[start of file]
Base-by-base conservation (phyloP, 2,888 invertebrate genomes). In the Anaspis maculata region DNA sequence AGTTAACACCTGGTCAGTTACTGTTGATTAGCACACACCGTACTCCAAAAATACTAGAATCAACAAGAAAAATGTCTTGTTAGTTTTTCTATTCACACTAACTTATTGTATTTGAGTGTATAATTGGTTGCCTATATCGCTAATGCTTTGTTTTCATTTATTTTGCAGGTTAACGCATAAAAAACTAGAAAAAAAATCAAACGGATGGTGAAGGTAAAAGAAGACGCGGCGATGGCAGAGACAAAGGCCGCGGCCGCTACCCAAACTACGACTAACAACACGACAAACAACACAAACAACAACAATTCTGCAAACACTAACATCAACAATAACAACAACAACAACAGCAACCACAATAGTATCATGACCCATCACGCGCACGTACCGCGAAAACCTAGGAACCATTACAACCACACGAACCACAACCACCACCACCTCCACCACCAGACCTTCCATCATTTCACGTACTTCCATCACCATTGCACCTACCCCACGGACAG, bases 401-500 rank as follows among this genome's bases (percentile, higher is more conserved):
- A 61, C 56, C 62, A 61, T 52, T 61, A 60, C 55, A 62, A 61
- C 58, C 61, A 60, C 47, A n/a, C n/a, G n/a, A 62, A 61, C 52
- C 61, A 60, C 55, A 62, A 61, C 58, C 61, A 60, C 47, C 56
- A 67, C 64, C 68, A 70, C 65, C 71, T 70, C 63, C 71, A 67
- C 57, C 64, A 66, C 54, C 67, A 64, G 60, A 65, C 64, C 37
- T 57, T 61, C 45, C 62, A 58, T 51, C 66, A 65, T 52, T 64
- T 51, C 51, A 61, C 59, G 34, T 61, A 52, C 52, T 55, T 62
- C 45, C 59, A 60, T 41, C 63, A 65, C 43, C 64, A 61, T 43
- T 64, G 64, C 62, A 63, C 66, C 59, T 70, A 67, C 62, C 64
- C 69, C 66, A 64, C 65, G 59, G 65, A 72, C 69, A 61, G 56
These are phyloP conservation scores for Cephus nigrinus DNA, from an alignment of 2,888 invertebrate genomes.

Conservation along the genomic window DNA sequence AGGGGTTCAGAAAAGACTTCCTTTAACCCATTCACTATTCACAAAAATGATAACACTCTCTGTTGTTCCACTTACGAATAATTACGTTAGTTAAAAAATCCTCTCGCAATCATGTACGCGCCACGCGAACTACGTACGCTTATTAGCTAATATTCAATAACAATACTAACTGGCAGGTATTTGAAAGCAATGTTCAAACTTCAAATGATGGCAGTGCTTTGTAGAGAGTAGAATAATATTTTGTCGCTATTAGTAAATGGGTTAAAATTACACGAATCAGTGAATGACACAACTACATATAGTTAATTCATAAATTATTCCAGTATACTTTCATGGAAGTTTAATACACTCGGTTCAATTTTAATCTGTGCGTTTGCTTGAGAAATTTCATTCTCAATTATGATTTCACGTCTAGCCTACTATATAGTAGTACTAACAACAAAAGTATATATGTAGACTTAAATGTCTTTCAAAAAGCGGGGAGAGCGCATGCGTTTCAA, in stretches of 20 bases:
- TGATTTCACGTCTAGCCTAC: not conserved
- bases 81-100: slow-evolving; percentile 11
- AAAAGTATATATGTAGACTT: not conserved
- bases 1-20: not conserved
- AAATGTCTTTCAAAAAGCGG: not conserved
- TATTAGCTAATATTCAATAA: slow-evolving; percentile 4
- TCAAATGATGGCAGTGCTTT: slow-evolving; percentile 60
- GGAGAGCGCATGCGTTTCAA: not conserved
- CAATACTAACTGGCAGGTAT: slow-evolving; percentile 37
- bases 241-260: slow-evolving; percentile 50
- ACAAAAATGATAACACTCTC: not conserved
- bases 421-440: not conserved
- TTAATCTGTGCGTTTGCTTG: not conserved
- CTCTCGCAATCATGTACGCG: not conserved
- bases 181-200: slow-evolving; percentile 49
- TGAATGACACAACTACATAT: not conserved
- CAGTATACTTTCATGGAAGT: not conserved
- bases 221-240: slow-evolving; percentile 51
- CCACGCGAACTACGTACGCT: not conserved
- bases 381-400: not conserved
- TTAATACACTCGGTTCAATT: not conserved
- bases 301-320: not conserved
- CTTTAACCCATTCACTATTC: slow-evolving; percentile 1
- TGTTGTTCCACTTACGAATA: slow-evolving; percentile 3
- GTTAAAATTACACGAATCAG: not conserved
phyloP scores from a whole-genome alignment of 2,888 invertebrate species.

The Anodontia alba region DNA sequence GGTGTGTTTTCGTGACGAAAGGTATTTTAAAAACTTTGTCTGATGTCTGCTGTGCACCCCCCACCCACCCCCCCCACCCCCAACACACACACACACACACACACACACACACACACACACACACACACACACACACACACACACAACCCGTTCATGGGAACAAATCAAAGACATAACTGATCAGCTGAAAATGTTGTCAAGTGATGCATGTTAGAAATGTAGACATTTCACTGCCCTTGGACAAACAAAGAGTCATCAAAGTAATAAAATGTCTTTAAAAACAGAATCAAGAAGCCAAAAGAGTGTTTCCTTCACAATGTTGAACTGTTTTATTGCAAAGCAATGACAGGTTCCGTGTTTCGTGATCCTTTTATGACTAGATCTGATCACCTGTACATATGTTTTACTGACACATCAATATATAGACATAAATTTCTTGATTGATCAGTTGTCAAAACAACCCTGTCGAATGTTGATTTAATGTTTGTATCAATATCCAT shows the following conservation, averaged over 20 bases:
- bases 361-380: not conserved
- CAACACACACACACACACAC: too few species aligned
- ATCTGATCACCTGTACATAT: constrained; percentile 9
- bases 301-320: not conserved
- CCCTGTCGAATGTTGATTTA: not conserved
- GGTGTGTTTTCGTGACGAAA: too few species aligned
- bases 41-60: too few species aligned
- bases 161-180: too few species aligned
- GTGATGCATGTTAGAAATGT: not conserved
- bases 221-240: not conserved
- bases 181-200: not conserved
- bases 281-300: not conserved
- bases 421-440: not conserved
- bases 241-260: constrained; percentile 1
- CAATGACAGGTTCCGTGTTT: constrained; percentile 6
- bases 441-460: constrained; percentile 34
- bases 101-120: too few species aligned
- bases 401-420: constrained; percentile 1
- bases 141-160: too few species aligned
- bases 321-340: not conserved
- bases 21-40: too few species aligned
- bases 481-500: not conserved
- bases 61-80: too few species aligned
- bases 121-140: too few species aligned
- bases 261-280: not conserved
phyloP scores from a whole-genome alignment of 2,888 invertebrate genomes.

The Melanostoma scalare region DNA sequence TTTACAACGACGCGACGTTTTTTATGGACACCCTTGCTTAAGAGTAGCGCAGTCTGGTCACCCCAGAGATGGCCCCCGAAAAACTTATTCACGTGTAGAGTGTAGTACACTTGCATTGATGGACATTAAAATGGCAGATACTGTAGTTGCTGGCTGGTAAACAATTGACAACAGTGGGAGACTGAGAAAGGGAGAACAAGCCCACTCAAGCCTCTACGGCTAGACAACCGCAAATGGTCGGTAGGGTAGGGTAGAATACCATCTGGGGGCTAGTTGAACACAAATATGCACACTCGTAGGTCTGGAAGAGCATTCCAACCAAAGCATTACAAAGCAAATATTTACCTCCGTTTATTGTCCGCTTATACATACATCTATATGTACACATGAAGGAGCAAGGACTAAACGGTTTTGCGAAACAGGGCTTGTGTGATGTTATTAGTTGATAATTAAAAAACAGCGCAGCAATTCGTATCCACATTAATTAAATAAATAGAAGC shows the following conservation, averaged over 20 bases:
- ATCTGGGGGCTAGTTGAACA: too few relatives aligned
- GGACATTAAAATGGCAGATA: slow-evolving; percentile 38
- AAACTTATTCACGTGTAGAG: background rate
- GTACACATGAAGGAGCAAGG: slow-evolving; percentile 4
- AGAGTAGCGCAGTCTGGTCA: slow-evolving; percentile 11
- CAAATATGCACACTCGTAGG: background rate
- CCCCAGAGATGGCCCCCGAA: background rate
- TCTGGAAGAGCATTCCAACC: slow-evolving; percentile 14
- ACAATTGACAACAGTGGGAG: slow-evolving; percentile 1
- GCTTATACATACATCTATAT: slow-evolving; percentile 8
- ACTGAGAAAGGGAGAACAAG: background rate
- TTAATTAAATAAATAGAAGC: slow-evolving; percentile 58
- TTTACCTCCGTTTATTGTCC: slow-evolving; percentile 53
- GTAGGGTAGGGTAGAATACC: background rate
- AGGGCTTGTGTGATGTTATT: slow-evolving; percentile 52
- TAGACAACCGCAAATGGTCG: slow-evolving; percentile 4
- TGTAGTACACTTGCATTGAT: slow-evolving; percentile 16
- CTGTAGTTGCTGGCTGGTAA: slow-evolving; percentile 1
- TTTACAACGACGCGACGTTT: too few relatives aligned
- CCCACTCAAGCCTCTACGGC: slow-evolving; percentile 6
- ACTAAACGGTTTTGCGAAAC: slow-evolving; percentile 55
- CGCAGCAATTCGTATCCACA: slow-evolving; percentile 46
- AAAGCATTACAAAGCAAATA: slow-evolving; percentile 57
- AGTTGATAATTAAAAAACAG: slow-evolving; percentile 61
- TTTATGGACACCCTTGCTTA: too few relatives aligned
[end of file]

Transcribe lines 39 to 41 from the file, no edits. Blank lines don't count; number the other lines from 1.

phyloP scores from a whole-genome alignment of 2,888 invertebrate species.

The Anodontia alba region DNA sequence GGTGTGTTTTCGTGACGAAAGGTATTTTAAAAACTTTGTCTGATGTCTGCTGTGCACCCCCCACCCACCCCCCCCACCCCCAACACACACACACACACACACACACACACACACACACACACACACACACACACACACACACACAACCCGTTCATGGGAACAAATCAAAGACATAACTGATCAGCTGAAAATGTTGTCAAGTGATGCATGTTAGAAATGTAGACATTTCACTGCCCTTGGACAAACAAAGAGTCATCAAAGTAATAAAATGTCTTTAAAAACAGAATCAAGAAGCCAAAAGAGTGTTTCCTTCACAATGTTGAACTGTTTTATTGCAAAGCAATGACAGGTTCCGTGTTTCGTGATCCTTTTATGACTAGATCTGATCACCTGTACATATGTTTTACTGACACATCAATATATAGACATAAATTTCTTGATTGATCAGTTGTCAAAACAACCCTGTCGAATGTTGATTTAATGTTTGTATCAATATCCAT shows the following conservation, averaged over 20 bases:
- bases 361-380: not conserved